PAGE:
* that tracks the arguments it was called with
* in the sendMessageCalls list:
*/
myActor.sendMessage = (actor, message) => {
  Log.trace("fake sendMessage called")
  message match {
    case OUTGOING_1(payload) => { 
      sendMessageCalls = (actor, payload) :: sendMessageCalls
    }
    case _ => { fail("Unexpected Message sent:"+message) }
  }
}

// run the test
myActor.start
myActor.reactImpl(Incoming(target1, target2, true))

// assert the results
assertEquals(1, sendMessageCalls.size)
val(sentActor, sentPayload) = sendMessageCalls(0)
assertSame(target1, sentActor)
assertEquals("foo", sentPayload)
// .. etc.
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I think Daniel is referring to replacing target1 and target2 in the test above with a mock actor built like this: var target1 = actor { react { case OUTGOING_1(payload){ /* set a flag or append payload... */ }}} But my messages often contain only actor id's. There is a Directory actor that relays messages to the actor keyed by the id. So rather than swapping the implementation of sendMessage, I would swap out relayMessage. To keep the code above simpler, I left all this out. But the general idea is the same. –  David Carlson Jul 14 '09 at 20:17

My attempt at unit testing an actor (it works). I'm using Specs as a framework.

object ControllerSpec extends Specification {
  "ChatController" should{
    "add a listener and respond SendFriends" in{
        var res = false
        val a = actor{}
        val mos = {ChatController !? AddListener(a)}
        mos match{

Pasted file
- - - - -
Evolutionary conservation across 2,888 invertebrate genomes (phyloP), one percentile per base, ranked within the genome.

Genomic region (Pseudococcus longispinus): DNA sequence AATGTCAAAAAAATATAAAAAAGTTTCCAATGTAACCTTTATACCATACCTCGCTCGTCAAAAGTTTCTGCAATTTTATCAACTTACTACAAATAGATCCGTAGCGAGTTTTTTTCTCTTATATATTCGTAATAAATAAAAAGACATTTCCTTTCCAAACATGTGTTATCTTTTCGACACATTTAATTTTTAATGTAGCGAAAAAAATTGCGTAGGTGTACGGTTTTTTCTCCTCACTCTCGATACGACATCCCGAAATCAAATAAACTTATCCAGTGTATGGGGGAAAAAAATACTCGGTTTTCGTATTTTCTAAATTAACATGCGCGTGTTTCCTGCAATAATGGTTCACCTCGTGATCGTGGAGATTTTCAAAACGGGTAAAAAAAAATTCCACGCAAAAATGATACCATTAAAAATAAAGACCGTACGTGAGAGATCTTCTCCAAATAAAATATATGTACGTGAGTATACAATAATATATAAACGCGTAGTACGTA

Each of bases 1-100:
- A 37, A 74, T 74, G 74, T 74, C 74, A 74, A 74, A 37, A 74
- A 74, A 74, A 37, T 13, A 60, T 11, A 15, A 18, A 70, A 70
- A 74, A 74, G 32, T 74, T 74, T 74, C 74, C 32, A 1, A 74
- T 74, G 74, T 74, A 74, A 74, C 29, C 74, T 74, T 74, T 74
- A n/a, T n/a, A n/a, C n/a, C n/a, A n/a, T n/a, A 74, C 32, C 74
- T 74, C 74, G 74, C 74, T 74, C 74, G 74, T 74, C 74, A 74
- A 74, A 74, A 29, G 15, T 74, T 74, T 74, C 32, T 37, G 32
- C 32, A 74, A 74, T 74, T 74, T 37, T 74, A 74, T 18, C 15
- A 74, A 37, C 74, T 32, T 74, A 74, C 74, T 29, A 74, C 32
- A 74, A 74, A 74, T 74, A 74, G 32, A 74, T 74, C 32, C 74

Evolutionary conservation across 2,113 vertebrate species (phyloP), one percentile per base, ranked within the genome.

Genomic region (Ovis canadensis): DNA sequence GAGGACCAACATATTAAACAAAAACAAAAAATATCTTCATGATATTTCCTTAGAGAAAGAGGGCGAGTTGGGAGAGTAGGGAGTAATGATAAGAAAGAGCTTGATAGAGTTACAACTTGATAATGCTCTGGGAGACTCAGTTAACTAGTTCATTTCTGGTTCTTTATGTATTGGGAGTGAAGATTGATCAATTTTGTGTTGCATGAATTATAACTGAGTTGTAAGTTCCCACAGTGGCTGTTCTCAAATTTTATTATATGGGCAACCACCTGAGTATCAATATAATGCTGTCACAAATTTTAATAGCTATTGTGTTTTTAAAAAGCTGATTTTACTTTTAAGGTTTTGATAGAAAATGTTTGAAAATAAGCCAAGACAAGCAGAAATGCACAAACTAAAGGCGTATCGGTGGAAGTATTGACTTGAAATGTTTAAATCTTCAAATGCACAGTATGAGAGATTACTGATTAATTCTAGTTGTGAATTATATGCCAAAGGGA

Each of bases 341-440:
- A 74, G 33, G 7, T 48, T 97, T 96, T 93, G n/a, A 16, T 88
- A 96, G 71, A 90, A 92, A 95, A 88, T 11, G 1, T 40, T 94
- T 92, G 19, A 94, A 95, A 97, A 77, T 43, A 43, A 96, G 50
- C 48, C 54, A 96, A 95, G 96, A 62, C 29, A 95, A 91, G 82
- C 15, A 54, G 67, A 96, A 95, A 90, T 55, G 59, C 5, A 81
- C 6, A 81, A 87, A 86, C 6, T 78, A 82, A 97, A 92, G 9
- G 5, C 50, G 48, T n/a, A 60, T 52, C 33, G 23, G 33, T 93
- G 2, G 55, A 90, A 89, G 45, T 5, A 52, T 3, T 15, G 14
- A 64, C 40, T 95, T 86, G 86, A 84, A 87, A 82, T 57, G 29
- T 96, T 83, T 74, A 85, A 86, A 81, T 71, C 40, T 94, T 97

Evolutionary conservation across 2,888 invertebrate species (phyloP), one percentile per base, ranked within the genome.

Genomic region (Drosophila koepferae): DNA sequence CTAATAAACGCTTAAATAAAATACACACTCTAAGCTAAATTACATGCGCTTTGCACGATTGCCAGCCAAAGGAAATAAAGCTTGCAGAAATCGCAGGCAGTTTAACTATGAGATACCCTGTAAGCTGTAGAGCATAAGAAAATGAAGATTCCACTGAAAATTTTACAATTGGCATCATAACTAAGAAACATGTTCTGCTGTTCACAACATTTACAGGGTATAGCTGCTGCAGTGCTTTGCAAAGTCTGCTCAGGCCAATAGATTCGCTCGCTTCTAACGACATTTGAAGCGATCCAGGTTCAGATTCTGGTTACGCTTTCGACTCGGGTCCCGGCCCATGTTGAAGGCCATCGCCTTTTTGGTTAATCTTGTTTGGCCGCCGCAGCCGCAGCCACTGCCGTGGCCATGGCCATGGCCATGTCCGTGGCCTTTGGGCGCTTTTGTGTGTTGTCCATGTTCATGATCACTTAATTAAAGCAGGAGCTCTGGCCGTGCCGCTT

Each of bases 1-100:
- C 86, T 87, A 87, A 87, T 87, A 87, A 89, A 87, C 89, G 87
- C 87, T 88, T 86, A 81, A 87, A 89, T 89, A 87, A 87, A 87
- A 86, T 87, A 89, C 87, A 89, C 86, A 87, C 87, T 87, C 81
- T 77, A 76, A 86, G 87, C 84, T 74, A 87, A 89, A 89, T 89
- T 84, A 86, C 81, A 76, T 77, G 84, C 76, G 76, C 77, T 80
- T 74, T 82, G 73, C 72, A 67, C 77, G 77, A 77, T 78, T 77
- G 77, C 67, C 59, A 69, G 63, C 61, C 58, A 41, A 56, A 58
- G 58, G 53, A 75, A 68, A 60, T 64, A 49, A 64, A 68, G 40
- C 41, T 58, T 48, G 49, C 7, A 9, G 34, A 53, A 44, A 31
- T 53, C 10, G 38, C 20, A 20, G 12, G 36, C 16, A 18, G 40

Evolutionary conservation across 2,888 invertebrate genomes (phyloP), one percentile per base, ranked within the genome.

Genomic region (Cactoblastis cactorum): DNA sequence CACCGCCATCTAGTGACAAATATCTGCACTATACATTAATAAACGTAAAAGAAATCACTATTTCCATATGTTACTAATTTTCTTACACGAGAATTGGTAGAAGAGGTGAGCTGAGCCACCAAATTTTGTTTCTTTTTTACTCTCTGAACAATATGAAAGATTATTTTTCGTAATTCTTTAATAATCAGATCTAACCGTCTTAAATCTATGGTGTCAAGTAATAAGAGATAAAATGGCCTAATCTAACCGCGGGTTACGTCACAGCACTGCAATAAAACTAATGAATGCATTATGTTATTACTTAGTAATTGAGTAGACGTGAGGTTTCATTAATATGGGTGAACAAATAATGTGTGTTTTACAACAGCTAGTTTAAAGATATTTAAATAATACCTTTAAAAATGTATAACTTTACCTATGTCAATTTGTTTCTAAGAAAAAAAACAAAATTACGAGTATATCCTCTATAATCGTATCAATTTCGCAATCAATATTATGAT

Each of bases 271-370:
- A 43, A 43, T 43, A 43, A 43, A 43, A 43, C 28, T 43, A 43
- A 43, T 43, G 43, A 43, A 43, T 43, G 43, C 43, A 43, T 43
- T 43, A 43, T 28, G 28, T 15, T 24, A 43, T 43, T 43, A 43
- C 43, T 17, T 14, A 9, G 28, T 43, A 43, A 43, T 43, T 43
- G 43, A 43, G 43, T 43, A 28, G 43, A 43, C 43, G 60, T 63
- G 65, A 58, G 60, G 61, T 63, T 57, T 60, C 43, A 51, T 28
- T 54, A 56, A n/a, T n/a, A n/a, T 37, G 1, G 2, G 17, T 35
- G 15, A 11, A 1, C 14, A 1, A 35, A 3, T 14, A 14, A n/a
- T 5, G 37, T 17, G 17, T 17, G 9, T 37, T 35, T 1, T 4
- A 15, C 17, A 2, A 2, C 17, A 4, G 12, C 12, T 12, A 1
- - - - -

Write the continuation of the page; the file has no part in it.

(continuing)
case SendFriends => res = true
             case _ => res = false
        }
        res must beTrue
    }

How this works is by sending a synchronous call to the singleton ChatController. ChatController responds by use of reply(). The response is sent as a return of the called function, which gets stored into mos. Then a match is applied to mos getting the case class that was sent from ChatController. If the result is what is expected (SendFriends) set res to true. The res must beTrue assertion determines the success or failure of test.

My actor singleton that I'm testing

import ldc.socialirc.model._

import scala.collection.mutable.{HashMap, HashSet}
import scala.actors.Actor
import scala.actors.Actor._

import net.liftweb.util.Helpers._

//Message types
case class AddListener(listener: Actor)
case class RemoveListener(listener: Actor)
case class SendFriends
//Data Types
case class Authority(usr: Actor, role: String)
case class Channel(channelName: String, password: String, creator: String, motd:   String, users: HashSet[Authority])

object ChatController extends Actor {
    // The Channel List  - Shows what actors are in each Chan
    val chanList = new HashMap[String, Channel]
    // The Actor List - Shows what channels its in
    val actorList = new HashMap[Actor, HashSet[String]]

    def notifyListeners = {

    }

    def act = {
        loop {
            react {
                case AddListener(listener: Actor)=>
                    actorList += listener -> new HashSet[String]
                    reply(SendFriends)

            }
        }
    }
    start //Dont forget to start
}

Though its not complete it does return the Sendfriends case class as expected.

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Suite for unit testing of Actors has recently been added to Akka. You can find some information and code snippets in this blogpost.